“Three Billboards Outside Ebbing, Missouri” a powerhouse film

Writer-director Martin McDonagh’s “Three Billboards Outside Ebbing, Missouri” tells the story of Mildred (Frances McDormand), a mother struggling with the rape and murder of her daughter. Frustrated with the police investigation, she buys three billboards near her home and writes the message, “Raped while dying and still no arrests. How come, Chief Willoughby?” across them. This sets the town into an uproar as Chief Willoughby (Woody Harrelson) and fellow officer Dixon (Sam Rockwell) must confront the hardheaded Mildred and their own personal failures.

The film is an emotional tour-de-force, featuring great acting, solid directing and superb writing. It is a character examination of Mildred and Dixon in particular as they each come to terms with finding some form of justice in the world. They are as deep and interesting as novel characters, and the film in many ways come across as a long-form novel. The twists and turns of the story leave the characters facing heavier and heavier burdens and the stakes of finding Mildred’s daughter’s killer continue to grow.

There are some uneven moments throughout the narrative, especially in regards to Chief Willoughby’s character arc, and the film is decidedly not a straightforward mystery. The ending to the film is vastly different than how most of these types of films end and is sure to please some but anger many. At times, the film is clunky and some scenes don’t serve much purpose, but the emotional core and character dynamics keep the story sturdy.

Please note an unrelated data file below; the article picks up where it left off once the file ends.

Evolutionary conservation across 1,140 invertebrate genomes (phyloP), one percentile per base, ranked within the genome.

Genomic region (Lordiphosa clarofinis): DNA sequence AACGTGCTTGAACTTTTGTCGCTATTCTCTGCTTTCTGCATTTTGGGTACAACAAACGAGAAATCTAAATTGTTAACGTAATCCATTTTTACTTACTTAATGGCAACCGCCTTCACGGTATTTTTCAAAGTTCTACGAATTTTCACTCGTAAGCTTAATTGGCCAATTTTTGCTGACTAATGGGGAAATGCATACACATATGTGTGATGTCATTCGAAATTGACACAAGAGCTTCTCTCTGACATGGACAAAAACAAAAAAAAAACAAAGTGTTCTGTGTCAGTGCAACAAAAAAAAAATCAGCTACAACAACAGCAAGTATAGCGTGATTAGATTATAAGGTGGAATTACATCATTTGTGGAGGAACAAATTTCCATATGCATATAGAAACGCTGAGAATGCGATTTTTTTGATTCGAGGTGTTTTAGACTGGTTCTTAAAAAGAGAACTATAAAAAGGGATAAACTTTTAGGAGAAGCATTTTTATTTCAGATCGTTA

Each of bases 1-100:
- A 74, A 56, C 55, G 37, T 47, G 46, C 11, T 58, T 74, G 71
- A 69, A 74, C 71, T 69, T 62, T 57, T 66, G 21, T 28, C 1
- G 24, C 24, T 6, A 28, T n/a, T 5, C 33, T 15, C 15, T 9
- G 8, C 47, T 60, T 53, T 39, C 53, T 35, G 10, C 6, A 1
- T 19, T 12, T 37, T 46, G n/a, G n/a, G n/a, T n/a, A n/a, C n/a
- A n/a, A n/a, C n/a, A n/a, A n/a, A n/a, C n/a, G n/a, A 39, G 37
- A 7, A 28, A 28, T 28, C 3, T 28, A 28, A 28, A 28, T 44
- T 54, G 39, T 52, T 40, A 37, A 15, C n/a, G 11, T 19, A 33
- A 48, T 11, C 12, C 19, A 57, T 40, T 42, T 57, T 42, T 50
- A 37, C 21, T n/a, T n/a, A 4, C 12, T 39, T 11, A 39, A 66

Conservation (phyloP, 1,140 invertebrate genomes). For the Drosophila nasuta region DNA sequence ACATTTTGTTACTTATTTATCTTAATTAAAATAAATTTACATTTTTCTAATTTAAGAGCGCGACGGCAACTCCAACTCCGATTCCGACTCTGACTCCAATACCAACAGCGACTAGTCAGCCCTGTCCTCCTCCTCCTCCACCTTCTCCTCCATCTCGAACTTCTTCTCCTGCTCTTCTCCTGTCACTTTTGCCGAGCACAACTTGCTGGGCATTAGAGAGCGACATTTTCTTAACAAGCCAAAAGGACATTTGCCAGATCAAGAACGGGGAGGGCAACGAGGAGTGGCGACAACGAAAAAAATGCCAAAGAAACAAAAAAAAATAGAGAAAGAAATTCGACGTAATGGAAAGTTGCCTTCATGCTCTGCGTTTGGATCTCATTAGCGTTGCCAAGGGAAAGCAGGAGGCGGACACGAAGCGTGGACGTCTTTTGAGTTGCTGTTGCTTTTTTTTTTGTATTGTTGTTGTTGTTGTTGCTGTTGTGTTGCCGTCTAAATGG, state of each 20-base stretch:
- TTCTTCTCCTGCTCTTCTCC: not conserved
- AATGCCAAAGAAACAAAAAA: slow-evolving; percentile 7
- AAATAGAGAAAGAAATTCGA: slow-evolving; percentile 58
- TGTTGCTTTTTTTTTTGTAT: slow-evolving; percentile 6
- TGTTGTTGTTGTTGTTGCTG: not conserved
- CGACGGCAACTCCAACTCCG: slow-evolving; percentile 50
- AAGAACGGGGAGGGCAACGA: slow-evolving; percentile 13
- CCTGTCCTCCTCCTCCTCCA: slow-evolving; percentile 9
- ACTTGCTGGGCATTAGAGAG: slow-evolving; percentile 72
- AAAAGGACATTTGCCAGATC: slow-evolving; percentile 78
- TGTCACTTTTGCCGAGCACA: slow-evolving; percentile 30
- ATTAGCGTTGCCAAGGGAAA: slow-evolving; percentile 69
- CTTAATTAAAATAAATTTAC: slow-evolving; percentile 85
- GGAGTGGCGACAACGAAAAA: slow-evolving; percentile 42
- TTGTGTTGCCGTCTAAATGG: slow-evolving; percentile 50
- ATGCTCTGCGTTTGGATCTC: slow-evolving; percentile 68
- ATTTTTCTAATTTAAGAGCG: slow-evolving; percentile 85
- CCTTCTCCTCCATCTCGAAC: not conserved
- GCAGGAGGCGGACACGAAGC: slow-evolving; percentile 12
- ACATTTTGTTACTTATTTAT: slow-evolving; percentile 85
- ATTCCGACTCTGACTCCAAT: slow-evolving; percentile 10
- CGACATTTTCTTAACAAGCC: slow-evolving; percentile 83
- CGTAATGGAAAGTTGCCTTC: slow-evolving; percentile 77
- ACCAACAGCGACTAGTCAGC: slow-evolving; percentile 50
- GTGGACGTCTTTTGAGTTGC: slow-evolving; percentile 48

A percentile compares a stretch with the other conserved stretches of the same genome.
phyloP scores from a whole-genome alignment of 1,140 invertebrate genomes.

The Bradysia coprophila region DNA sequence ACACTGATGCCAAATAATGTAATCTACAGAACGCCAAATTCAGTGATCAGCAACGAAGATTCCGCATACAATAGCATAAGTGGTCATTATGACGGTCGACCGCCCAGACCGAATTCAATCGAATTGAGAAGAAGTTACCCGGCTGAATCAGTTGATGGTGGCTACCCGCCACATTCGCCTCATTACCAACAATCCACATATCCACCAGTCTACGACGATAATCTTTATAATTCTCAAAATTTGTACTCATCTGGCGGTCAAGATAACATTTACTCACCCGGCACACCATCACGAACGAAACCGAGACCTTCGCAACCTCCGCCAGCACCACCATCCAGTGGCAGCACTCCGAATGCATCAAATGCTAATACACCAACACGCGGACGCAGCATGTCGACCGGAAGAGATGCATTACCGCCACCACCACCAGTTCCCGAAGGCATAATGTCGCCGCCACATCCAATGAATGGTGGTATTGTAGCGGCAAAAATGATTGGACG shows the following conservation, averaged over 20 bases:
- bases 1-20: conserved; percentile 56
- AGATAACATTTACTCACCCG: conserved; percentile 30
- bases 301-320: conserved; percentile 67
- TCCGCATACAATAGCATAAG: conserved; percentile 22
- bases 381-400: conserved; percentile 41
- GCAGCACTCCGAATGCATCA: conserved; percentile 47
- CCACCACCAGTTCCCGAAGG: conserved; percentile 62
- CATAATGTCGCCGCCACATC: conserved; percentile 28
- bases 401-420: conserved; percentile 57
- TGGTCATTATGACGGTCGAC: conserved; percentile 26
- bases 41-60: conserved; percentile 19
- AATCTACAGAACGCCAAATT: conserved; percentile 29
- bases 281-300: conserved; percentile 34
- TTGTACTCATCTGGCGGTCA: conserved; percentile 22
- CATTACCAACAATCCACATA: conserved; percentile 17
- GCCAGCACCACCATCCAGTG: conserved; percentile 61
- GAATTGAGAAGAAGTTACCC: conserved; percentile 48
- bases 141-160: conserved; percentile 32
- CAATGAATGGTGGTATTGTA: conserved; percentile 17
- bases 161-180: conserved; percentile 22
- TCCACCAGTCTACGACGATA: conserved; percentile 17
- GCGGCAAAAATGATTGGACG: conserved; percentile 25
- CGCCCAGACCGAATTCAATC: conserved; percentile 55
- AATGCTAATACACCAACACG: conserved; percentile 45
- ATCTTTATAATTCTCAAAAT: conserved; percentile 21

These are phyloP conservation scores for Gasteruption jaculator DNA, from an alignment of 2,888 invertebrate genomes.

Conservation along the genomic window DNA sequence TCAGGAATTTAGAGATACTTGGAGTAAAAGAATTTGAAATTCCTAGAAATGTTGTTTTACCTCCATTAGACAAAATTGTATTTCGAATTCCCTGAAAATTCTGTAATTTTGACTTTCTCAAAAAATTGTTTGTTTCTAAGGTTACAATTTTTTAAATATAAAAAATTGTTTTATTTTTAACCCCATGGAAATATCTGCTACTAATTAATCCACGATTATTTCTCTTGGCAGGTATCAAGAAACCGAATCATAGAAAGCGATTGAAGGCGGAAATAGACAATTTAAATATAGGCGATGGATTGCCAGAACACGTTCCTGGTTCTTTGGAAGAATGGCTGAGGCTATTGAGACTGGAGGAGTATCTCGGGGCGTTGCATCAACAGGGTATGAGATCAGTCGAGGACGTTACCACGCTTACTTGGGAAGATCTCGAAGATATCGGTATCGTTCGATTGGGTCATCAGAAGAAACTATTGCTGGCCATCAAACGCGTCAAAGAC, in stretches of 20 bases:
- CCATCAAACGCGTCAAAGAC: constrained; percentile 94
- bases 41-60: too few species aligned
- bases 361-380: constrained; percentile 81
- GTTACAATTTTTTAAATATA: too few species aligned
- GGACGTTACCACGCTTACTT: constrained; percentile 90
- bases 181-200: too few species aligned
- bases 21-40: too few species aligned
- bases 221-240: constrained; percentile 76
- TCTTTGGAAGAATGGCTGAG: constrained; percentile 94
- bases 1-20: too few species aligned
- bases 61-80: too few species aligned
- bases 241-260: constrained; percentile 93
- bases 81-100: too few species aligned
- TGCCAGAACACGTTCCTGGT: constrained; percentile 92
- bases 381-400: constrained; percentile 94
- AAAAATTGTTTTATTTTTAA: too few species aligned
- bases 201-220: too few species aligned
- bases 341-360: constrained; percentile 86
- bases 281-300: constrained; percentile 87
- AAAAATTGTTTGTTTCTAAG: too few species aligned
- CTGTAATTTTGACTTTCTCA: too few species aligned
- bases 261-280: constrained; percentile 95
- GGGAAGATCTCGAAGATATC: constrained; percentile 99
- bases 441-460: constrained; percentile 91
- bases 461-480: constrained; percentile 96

The film deftly veers between comedic elements and dramatic scenes, providing an all-encompassing view of life that is both melancholic and hopeful. It is the journey that is important to these characters, their continuous striving towards a just outcome despite the obstacles in their way. And the obstacles in a world that doesn’t seem to value righteousness are indeed great.

“Three Billboards” is a harrowing look at our world that wears it’s heart on its sleeve. The fully dynamic characters and surprising plot make the film unforgettable.

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‘Lady Bird’ a well-made, if familiar coming-of-age tale

Greta Gerwig’s impassioned look at youth coming of age in 2002 is being hailed as one of the best films of the year. I’m not sure I’d go that far, but it is certainly a very well-made movie.

Lady Bird’s real name is Christine (Saoirse Ronan), but she refuses to go by it. She spends her final high school year arguing with her mother (Laurie Metcalf), trying to find the perfect boyfriend and fitting in with the ‘cool’ kids in the rich neighborhood. In a Christian school, she yearns to break out of her Sacramento upbringing and hit the East Coast. As the pressures of life mount, it seems as though she is trying to be anyone but herself.

Saoirse Ronan is terrific in the lead role, totally encapsulating the angst, desire and anguish of youth. Her confrontations with her mother are heated yet loving.

There are some chuckles throughout a story that primarily focuses on the bonds we have with others and have they influence us. Lady Bird’s relationship with her mother, father, brother, best friend, the cool girl at school and various boys all test the boundaries of how she defines herself. It is a very universal story of acceptance of oneself.

There’s a lot to like about the film, but it is not really anything we haven’t seen before. There’s great writing, strong directing and powerful acting, but not much in the way of original ideas.

Movie Essentials: “2001: A Space Odyssey”